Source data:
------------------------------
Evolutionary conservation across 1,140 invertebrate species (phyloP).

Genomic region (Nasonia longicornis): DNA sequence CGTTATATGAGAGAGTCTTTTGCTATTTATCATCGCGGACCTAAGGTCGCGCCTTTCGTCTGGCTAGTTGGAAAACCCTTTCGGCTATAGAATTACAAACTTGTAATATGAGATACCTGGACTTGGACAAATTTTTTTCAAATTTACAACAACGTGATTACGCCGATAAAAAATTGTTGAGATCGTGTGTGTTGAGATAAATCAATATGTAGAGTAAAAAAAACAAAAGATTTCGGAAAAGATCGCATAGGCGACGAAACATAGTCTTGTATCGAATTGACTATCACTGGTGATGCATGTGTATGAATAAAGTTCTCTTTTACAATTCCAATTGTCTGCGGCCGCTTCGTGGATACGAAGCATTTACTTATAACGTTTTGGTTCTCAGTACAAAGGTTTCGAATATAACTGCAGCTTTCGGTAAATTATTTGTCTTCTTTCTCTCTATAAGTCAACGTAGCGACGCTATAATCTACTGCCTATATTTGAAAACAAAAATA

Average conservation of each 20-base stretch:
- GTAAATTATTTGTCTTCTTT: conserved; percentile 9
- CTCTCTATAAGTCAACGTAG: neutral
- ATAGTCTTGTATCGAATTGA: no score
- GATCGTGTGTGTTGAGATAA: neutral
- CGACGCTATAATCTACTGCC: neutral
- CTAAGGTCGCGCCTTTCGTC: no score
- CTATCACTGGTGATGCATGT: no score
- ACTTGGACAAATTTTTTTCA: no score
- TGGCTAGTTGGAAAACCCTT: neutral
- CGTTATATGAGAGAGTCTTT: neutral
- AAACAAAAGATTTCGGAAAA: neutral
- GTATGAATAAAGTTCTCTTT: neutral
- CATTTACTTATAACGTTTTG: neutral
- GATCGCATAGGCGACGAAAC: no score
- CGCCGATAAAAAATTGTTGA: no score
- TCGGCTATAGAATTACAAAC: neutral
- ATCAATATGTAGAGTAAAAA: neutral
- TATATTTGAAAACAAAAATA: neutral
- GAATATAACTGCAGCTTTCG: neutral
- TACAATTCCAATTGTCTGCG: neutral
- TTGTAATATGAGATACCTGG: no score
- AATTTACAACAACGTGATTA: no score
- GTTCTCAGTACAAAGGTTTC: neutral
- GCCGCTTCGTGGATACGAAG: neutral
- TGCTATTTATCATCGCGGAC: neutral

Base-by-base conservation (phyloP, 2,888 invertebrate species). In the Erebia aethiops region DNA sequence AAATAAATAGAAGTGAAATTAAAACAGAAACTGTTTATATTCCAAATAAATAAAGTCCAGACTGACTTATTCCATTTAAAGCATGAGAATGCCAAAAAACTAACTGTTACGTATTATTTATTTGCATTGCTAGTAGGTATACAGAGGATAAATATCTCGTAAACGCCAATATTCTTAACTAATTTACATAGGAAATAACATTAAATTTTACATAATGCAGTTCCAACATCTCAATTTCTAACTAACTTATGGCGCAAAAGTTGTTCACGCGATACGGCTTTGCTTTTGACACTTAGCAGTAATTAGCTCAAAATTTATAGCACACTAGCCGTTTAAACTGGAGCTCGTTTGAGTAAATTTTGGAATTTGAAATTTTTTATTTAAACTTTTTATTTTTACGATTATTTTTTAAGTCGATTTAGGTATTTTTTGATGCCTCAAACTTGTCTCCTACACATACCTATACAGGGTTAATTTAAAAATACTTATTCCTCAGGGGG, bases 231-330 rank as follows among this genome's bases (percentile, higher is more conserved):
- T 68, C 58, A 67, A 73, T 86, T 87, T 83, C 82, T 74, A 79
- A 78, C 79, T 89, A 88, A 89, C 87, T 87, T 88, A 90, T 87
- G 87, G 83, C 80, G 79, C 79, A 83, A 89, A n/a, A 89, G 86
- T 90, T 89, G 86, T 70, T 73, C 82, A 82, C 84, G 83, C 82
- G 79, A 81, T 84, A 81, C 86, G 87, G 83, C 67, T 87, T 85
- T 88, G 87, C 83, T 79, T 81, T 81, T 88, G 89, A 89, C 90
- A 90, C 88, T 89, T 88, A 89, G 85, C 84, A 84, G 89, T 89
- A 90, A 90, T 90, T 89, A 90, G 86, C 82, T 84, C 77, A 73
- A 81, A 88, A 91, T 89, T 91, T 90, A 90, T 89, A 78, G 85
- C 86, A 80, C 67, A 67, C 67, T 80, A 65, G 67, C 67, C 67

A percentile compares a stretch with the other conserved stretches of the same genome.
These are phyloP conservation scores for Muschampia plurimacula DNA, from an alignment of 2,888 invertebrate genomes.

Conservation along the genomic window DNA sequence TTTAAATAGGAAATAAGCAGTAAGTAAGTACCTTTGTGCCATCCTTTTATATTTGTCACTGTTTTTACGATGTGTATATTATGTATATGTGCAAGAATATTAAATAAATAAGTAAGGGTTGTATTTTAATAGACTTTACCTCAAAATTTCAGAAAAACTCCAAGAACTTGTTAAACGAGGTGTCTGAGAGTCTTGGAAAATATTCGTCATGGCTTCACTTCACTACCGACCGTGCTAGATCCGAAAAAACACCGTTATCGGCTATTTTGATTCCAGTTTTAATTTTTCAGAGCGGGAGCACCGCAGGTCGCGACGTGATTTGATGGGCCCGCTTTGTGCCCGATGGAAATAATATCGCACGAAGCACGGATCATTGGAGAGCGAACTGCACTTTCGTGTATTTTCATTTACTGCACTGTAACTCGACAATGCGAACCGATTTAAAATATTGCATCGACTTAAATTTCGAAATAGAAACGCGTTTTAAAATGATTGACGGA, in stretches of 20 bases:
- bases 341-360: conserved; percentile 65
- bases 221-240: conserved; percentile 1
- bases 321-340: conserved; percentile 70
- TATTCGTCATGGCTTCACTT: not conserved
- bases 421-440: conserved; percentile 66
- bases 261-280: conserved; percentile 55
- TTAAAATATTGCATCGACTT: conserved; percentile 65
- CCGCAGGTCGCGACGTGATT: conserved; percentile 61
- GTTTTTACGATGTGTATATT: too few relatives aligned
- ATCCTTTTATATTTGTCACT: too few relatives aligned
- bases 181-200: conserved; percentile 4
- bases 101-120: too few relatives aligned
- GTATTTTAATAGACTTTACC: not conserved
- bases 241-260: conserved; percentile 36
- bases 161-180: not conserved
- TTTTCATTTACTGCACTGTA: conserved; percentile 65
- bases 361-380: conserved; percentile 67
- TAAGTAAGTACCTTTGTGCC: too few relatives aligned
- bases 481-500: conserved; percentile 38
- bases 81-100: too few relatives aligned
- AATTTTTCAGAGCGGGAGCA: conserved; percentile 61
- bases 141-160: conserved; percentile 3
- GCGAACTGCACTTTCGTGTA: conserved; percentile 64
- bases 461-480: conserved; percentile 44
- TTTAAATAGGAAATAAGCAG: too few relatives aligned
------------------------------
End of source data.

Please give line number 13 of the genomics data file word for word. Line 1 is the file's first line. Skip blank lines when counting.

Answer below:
- CGTTATATGAGAGAGTCTTT: neutral